1936. Heavy footsteps were running here and there in the royal house of the Sultan of Ramain. The five-year-old princess was dying. Her face was crimson red with escalating fever. Her eyes were half-open as if trying to take a last look at the world. Furthermore, her body was motionless and the faint beating of her heart was the only indication that she was still alive.
The whole family was trembling with clamped resentment towards the little girl’s aristocratic grandmother who was amazingly the only one who was calm, even proud and defiant. She ceremoniously tied her long black hair in the traditional pinalot and neatly fixed her malong as if preparing for the coming eventuality. Gently, she cradled the head of her granddaughter as if to ease her journey to the next world.
The little girl’s eyes flickered as if now ready to depart. The grandmother held the girl’s right hand and closed her eyes in silent prayer for the dying girl. The sudden breaking into uncontrollable sobs of the dying girl’s mother cut short the praying of the matriarch.
“Ina, please allow us to bring Tata to the hospital.” Fear for her daughter made her defy her mother for the first time.
“Nobody brings her to any infidel’s hospital. If she dies, then it is her time, but at least she dies a Muslim! My descendants are certainly not going to be the first to be Christianized!” She snapped back at her daughter while creasing her eyebrows in controlled fury. The grand old lady wasn’t going to let any saruang a taw touch the little princess. The princess is a Muslim, brought up a Muslim and she isn’t going to be Christianized in death, she thought.
An aleem was called upon to help persuade the iron-willed grandmother to let her granddaughter be treated in the hospital run by Christian doctors. Finally, she consented, after she was assured that there was nothing heretical in seeking treatment for the little girl.
The princess woke up a day later in a strange surrounding all in white. She was feeling intensely thirsty. She looked around and searched for familiar faces. There was none, only a stranger smiling at her speaking a language she could not comprehend.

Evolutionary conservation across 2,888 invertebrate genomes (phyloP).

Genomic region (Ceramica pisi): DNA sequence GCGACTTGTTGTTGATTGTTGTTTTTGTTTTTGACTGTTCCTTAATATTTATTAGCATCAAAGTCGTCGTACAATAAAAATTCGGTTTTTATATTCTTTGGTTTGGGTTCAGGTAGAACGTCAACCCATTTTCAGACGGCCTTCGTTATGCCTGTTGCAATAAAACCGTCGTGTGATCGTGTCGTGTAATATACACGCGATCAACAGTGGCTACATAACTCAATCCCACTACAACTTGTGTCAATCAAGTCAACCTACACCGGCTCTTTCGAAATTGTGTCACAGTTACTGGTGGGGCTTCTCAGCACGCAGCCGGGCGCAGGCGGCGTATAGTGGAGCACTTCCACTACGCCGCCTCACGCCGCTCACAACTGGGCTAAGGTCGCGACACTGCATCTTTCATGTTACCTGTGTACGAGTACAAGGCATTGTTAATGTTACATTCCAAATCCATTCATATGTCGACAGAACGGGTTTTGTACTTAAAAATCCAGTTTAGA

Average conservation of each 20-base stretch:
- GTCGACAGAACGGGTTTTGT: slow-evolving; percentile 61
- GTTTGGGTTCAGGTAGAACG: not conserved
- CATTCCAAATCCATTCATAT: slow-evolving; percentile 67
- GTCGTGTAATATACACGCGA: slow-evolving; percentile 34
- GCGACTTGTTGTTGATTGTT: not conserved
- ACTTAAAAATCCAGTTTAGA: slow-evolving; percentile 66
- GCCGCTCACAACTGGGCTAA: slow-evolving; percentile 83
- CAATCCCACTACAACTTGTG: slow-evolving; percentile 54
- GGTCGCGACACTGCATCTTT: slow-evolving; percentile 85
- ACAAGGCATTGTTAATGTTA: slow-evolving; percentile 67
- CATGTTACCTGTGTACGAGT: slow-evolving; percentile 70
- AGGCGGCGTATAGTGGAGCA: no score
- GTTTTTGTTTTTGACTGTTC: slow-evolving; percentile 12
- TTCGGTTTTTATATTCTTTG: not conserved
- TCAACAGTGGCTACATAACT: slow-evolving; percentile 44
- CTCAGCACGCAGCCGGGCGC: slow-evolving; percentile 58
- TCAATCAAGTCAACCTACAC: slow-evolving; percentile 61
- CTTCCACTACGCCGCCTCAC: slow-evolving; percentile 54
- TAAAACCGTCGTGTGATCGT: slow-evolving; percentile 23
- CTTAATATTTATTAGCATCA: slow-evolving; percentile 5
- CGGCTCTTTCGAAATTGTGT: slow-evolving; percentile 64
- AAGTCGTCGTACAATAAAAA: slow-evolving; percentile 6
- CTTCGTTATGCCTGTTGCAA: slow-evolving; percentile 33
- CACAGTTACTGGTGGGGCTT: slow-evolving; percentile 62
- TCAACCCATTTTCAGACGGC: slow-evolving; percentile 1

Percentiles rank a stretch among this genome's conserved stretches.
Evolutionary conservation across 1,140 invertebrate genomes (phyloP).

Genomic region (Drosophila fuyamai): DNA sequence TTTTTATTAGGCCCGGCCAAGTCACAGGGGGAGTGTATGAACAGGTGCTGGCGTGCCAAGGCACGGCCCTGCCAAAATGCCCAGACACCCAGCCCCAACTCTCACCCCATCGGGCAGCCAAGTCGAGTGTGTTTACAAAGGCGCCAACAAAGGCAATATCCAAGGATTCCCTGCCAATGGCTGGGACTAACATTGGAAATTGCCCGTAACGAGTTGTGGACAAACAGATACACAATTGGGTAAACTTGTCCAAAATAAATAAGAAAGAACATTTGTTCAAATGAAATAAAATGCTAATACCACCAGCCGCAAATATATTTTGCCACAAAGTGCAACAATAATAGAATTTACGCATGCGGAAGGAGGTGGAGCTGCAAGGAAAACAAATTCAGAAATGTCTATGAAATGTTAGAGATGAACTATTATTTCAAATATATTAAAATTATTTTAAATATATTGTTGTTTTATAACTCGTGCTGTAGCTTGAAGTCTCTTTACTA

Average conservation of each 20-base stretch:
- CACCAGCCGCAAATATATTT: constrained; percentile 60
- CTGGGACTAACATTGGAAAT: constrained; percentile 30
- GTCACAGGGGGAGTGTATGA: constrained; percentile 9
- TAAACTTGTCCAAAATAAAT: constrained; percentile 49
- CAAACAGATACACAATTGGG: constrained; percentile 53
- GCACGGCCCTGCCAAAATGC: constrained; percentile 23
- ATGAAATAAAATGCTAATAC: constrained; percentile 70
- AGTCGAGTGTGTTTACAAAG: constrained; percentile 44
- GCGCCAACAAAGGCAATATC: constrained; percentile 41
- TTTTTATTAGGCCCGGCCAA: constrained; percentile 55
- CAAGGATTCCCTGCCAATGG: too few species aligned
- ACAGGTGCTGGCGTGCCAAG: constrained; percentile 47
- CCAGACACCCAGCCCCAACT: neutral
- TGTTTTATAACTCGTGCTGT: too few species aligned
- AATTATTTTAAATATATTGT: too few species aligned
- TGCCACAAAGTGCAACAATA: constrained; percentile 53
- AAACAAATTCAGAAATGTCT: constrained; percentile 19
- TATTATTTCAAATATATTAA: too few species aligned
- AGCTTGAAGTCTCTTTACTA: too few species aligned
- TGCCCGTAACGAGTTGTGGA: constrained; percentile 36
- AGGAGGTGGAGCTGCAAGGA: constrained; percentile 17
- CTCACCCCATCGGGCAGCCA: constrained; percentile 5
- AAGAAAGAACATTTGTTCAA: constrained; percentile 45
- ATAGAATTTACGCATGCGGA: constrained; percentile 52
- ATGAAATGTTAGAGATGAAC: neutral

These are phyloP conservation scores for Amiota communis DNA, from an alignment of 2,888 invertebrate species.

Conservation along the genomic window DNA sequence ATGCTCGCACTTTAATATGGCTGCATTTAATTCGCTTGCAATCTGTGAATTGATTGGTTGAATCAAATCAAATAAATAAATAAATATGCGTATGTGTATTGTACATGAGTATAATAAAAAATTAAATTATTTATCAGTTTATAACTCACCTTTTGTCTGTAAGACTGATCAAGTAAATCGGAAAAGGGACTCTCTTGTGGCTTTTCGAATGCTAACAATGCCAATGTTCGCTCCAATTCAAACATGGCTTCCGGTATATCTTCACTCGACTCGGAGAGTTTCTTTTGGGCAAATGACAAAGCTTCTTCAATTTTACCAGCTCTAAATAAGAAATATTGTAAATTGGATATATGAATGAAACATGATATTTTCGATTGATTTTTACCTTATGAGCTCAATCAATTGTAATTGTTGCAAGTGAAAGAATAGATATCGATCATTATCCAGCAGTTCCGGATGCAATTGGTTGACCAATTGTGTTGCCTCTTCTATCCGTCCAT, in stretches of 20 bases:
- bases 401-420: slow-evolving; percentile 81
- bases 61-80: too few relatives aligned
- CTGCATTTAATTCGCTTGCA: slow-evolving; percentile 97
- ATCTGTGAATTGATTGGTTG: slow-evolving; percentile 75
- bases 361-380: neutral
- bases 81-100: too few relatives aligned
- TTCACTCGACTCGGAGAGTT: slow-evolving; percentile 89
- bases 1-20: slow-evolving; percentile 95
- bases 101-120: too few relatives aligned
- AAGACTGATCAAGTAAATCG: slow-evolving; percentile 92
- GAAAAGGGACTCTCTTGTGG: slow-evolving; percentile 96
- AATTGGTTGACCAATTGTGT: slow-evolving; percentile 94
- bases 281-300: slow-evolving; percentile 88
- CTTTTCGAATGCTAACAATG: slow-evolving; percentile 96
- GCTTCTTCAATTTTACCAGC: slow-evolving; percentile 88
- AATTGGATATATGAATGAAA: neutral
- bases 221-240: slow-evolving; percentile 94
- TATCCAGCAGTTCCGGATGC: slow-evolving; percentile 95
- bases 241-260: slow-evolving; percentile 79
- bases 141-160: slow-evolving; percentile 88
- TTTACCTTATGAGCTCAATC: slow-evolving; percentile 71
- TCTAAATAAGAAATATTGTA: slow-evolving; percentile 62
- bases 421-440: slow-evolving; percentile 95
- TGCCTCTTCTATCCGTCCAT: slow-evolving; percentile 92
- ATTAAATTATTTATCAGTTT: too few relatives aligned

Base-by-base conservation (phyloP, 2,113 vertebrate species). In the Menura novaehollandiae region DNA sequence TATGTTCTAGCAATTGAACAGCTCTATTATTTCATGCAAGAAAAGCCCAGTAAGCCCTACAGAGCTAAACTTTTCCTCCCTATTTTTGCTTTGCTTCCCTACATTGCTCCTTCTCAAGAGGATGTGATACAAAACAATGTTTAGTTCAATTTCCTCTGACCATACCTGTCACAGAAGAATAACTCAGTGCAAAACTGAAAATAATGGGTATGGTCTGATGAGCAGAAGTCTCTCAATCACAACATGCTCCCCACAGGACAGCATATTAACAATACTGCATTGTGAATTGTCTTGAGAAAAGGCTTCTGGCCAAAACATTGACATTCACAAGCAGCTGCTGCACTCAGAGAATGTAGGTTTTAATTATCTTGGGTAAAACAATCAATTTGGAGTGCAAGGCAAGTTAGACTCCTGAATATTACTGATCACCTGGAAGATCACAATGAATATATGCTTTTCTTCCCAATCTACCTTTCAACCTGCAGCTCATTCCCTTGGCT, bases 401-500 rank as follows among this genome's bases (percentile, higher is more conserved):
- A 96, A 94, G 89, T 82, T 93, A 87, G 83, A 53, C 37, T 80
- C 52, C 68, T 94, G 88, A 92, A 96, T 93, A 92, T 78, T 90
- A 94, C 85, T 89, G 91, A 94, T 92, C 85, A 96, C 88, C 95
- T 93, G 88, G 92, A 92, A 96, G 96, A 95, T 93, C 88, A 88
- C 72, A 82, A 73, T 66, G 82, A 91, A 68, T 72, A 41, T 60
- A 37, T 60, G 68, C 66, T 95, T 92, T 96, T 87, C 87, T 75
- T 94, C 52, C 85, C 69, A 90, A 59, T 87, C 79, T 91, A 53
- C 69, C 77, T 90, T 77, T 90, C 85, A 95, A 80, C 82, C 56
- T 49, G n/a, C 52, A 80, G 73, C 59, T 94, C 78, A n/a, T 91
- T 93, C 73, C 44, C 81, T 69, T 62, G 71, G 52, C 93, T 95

“Paginoma sa ig.” The princess weakly commanded.
The nurse could not understand. She was a Christian and did not speak the language of the girl.
“Paginoma sa ig!” The princess was emphatic this time. Still, the attendant did not get water for her to drink, although she seemed to be trying to understand her. The princess thought hard. If she could not make this lady understand what she wanted, she would die of thirst.
“Tubig! Tubig!” The princess blurted triumphantly as she remembered the foreigner’s word for water.
“You’re thirsty! I am sorry, please wait.” The nurse hurriedly ran to get water, her eyes brimming with tears. The girl was brought to the hospital almost too late by her reluctant royal kin. Natives did not entrust their children to non-traditional healers. The little girl was the first patient ever among the proud Meranaws.
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1972. The car screeched to a halt. Princess Tarhata Alonto Lucman, the first female governor of Lanao del Sur alighted. Unfazed, eyes alert, undeterred by the sound of raging gunfire she came in between the fire of two warring groups to stop the bloodshed. It ended. It took a selfless princess to settle enmities of her people. Where there was rido, it was almost certain that she would surely come.
Settling feuds or rido’ of warring families had become normal to her. At times, she would come too close to danger but not even her husband’s concern for her, the Congressman Sultan Paramount of Bayang, Rashid Lucman could slacken her resolve to mediate between feuding families.
Her strong leadership wasn’t only felt in her province but throughout Mindanao. She became the chairperson of governors in Mindanao in 1972, a feat which wasn’t easy during the Martial law years for any opposition leader, and certainly not for a lady. It was a challenge she easily and proudly tackled. She was not going to be intimidated by a dictator.